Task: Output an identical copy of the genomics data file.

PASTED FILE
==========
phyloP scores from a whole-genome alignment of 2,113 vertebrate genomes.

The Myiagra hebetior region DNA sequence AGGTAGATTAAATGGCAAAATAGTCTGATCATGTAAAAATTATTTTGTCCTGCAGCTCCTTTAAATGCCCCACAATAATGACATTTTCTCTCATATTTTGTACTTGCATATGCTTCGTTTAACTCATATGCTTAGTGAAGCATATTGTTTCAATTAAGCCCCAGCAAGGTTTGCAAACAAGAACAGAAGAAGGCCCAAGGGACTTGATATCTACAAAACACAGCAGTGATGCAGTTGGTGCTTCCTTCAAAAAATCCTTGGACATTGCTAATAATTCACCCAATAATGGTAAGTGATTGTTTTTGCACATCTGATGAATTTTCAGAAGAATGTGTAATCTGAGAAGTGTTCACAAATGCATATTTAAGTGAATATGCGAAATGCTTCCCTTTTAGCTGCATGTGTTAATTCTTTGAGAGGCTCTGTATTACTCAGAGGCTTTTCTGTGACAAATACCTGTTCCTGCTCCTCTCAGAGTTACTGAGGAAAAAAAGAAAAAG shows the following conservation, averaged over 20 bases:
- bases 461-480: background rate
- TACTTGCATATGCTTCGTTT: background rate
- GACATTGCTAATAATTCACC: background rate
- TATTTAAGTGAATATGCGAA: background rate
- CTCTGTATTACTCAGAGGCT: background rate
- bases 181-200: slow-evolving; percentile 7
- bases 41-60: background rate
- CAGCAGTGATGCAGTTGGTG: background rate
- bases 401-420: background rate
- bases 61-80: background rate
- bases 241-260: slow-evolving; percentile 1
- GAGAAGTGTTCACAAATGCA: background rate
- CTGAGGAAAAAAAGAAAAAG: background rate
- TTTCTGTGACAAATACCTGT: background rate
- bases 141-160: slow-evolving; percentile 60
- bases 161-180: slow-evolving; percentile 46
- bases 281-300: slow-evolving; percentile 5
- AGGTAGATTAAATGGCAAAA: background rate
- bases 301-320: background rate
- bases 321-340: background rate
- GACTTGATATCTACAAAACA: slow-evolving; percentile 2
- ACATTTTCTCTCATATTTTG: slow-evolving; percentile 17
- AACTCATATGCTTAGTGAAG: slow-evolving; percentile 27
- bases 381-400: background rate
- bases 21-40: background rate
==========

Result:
phyloP scores from a whole-genome alignment of 2,113 vertebrate genomes.

The Myiagra hebetior region DNA sequence AGGTAGATTAAATGGCAAAATAGTCTGATCATGTAAAAATTATTTTGTCCTGCAGCTCCTTTAAATGCCCCACAATAATGACATTTTCTCTCATATTTTGTACTTGCATATGCTTCGTTTAACTCATATGCTTAGTGAAGCATATTGTTTCAATTAAGCCCCAGCAAGGTTTGCAAACAAGAACAGAAGAAGGCCCAAGGGACTTGATATCTACAAAACACAGCAGTGATGCAGTTGGTGCTTCCTTCAAAAAATCCTTGGACATTGCTAATAATTCACCCAATAATGGTAAGTGATTGTTTTTGCACATCTGATGAATTTTCAGAAGAATGTGTAATCTGAGAAGTGTTCACAAATGCATATTTAAGTGAATATGCGAAATGCTTCCCTTTTAGCTGCATGTGTTAATTCTTTGAGAGGCTCTGTATTACTCAGAGGCTTTTCTGTGACAAATACCTGTTCCTGCTCCTCTCAGAGTTACTGAGGAAAAAAAGAAAAAG shows the following conservation, averaged over 20 bases:
- bases 461-480: background rate
- TACTTGCATATGCTTCGTTT: background rate
- GACATTGCTAATAATTCACC: background rate
- TATTTAAGTGAATATGCGAA: background rate
- CTCTGTATTACTCAGAGGCT: background rate
- bases 181-200: slow-evolving; percentile 7
- bases 41-60: background rate
- CAGCAGTGATGCAGTTGGTG: background rate
- bases 401-420: background rate
- bases 61-80: background rate
- bases 241-260: slow-evolving; percentile 1
- GAGAAGTGTTCACAAATGCA: background rate
- CTGAGGAAAAAAAGAAAAAG: background rate
- TTTCTGTGACAAATACCTGT: background rate
- bases 141-160: slow-evolving; percentile 60
- bases 161-180: slow-evolving; percentile 46
- bases 281-300: slow-evolving; percentile 5
- AGGTAGATTAAATGGCAAAA: background rate
- bases 301-320: background rate
- bases 321-340: background rate
- GACTTGATATCTACAAAACA: slow-evolving; percentile 2
- ACATTTTCTCTCATATTTTG: slow-evolving; percentile 17
- AACTCATATGCTTAGTGAAG: slow-evolving; percentile 27
- bases 381-400: background rate
- bases 21-40: background rate